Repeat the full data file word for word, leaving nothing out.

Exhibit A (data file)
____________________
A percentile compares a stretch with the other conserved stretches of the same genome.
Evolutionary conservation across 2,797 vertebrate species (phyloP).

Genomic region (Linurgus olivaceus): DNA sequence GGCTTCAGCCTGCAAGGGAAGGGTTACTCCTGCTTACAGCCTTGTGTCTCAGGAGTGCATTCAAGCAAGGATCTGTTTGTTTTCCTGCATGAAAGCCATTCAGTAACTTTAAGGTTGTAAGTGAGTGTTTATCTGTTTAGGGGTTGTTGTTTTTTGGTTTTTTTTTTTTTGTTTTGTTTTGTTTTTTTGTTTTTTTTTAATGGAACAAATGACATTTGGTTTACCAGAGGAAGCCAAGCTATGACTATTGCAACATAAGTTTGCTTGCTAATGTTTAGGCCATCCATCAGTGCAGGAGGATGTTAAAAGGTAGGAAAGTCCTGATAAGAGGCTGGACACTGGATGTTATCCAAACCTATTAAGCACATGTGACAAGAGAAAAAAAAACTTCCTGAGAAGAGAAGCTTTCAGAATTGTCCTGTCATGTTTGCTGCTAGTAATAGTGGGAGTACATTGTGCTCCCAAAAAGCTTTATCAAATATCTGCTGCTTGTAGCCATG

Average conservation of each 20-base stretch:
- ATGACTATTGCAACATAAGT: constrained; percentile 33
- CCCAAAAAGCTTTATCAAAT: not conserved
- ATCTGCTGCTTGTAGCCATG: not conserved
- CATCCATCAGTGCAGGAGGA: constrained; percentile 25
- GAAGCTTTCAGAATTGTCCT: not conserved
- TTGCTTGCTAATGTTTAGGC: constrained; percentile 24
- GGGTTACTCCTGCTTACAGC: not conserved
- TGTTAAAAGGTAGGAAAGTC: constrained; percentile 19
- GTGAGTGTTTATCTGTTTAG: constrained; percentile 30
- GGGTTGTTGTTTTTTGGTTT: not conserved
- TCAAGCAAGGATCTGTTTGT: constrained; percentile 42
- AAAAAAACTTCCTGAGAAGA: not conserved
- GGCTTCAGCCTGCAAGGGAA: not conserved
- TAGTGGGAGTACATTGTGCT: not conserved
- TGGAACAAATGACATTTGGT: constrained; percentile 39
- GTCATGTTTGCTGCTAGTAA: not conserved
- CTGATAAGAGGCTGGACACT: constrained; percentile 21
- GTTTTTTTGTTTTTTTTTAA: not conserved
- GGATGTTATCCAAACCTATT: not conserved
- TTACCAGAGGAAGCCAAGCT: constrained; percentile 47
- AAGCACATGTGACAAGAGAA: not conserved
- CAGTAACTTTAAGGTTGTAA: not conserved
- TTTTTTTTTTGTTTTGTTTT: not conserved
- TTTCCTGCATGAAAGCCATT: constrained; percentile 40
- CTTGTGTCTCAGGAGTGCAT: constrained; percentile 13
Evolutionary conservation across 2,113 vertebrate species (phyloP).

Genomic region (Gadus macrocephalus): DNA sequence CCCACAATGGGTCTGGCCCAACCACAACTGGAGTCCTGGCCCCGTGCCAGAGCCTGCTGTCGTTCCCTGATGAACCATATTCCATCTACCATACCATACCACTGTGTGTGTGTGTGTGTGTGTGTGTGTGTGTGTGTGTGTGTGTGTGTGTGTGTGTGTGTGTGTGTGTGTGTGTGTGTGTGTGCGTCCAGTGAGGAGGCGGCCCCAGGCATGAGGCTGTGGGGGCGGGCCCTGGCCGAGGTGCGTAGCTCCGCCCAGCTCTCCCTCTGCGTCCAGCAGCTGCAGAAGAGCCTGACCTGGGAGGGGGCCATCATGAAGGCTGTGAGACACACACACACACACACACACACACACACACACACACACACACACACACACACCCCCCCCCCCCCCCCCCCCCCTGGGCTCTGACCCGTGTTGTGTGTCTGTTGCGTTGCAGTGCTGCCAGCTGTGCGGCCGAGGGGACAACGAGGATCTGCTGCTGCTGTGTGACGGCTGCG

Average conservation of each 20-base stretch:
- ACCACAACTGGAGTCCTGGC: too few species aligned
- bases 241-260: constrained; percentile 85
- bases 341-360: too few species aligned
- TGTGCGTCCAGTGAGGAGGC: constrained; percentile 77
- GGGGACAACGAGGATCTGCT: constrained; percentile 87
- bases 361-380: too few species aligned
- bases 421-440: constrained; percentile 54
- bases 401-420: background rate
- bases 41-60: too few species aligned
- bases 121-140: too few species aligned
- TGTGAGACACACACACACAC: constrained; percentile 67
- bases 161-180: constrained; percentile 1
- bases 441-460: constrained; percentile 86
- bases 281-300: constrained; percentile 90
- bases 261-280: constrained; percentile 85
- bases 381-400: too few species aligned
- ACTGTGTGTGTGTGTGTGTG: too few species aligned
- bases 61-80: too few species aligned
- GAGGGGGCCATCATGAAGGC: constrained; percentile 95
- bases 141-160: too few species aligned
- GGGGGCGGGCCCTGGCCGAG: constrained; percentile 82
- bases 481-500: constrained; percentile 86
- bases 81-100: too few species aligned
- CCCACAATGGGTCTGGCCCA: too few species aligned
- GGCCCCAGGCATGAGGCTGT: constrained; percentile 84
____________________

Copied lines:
A percentile compares a stretch with the other conserved stretches of the same genome.
Evolutionary conservation across 2,797 vertebrate species (phyloP).

Genomic region (Linurgus olivaceus): DNA sequence GGCTTCAGCCTGCAAGGGAAGGGTTACTCCTGCTTACAGCCTTGTGTCTCAGGAGTGCATTCAAGCAAGGATCTGTTTGTTTTCCTGCATGAAAGCCATTCAGTAACTTTAAGGTTGTAAGTGAGTGTTTATCTGTTTAGGGGTTGTTGTTTTTTGGTTTTTTTTTTTTTGTTTTGTTTTGTTTTTTTGTTTTTTTTTAATGGAACAAATGACATTTGGTTTACCAGAGGAAGCCAAGCTATGACTATTGCAACATAAGTTTGCTTGCTAATGTTTAGGCCATCCATCAGTGCAGGAGGATGTTAAAAGGTAGGAAAGTCCTGATAAGAGGCTGGACACTGGATGTTATCCAAACCTATTAAGCACATGTGACAAGAGAAAAAAAAACTTCCTGAGAAGAGAAGCTTTCAGAATTGTCCTGTCATGTTTGCTGCTAGTAATAGTGGGAGTACATTGTGCTCCCAAAAAGCTTTATCAAATATCTGCTGCTTGTAGCCATG

Average conservation of each 20-base stretch:
- ATGACTATTGCAACATAAGT: constrained; percentile 33
- CCCAAAAAGCTTTATCAAAT: not conserved
- ATCTGCTGCTTGTAGCCATG: not conserved
- CATCCATCAGTGCAGGAGGA: constrained; percentile 25
- GAAGCTTTCAGAATTGTCCT: not conserved
- TTGCTTGCTAATGTTTAGGC: constrained; percentile 24
- GGGTTACTCCTGCTTACAGC: not conserved
- TGTTAAAAGGTAGGAAAGTC: constrained; percentile 19
- GTGAGTGTTTATCTGTTTAG: constrained; percentile 30
- GGGTTGTTGTTTTTTGGTTT: not conserved
- TCAAGCAAGGATCTGTTTGT: constrained; percentile 42
- AAAAAAACTTCCTGAGAAGA: not conserved
- GGCTTCAGCCTGCAAGGGAA: not conserved
- TAGTGGGAGTACATTGTGCT: not conserved
- TGGAACAAATGACATTTGGT: constrained; percentile 39
- GTCATGTTTGCTGCTAGTAA: not conserved
- CTGATAAGAGGCTGGACACT: constrained; percentile 21
- GTTTTTTTGTTTTTTTTTAA: not conserved
- GGATGTTATCCAAACCTATT: not conserved
- TTACCAGAGGAAGCCAAGCT: constrained; percentile 47
- AAGCACATGTGACAAGAGAA: not conserved
- CAGTAACTTTAAGGTTGTAA: not conserved
- TTTTTTTTTTGTTTTGTTTT: not conserved
- TTTCCTGCATGAAAGCCATT: constrained; percentile 40
- CTTGTGTCTCAGGAGTGCAT: constrained; percentile 13
Evolutionary conservation across 2,113 vertebrate species (phyloP).

Genomic region (Gadus macrocephalus): DNA sequence CCCACAATGGGTCTGGCCCAACCACAACTGGAGTCCTGGCCCCGTGCCAGAGCCTGCTGTCGTTCCCTGATGAACCATATTCCATCTACCATACCATACCACTGTGTGTGTGTGTGTGTGTGTGTGTGTGTGTGTGTGTGTGTGTGTGTGTGTGTGTGTGTGTGTGTGTGTGTGTGTGTGTGTGCGTCCAGTGAGGAGGCGGCCCCAGGCATGAGGCTGTGGGGGCGGGCCCTGGCCGAGGTGCGTAGCTCCGCCCAGCTCTCCCTCTGCGTCCAGCAGCTGCAGAAGAGCCTGACCTGGGAGGGGGCCATCATGAAGGCTGTGAGACACACACACACACACACACACACACACACACACACACACACACACACACACACCCCCCCCCCCCCCCCCCCCCCTGGGCTCTGACCCGTGTTGTGTGTCTGTTGCGTTGCAGTGCTGCCAGCTGTGCGGCCGAGGGGACAACGAGGATCTGCTGCTGCTGTGTGACGGCTGCG

Average conservation of each 20-base stretch:
- ACCACAACTGGAGTCCTGGC: too few species aligned
- bases 241-260: constrained; percentile 85
- bases 341-360: too few species aligned
- TGTGCGTCCAGTGAGGAGGC: constrained; percentile 77
- GGGGACAACGAGGATCTGCT: constrained; percentile 87
- bases 361-380: too few species aligned
- bases 421-440: constrained; percentile 54
- bases 401-420: background rate
- bases 41-60: too few species aligned
- bases 121-140: too few species aligned
- TGTGAGACACACACACACAC: constrained; percentile 67
- bases 161-180: constrained; percentile 1
- bases 441-460: constrained; percentile 86
- bases 281-300: constrained; percentile 90
- bases 261-280: constrained; percentile 85
- bases 381-400: too few species aligned
- ACTGTGTGTGTGTGTGTGTG: too few species aligned
- bases 61-80: too few species aligned
- GAGGGGGCCATCATGAAGGC: constrained; percentile 95
- bases 141-160: too few species aligned
- GGGGGCGGGCCCTGGCCGAG: constrained; percentile 82
- bases 481-500: constrained; percentile 86
- bases 81-100: too few species aligned
- CCCACAATGGGTCTGGCCCA: too few species aligned
- GGCCCCAGGCATGAGGCTGT: constrained; percentile 84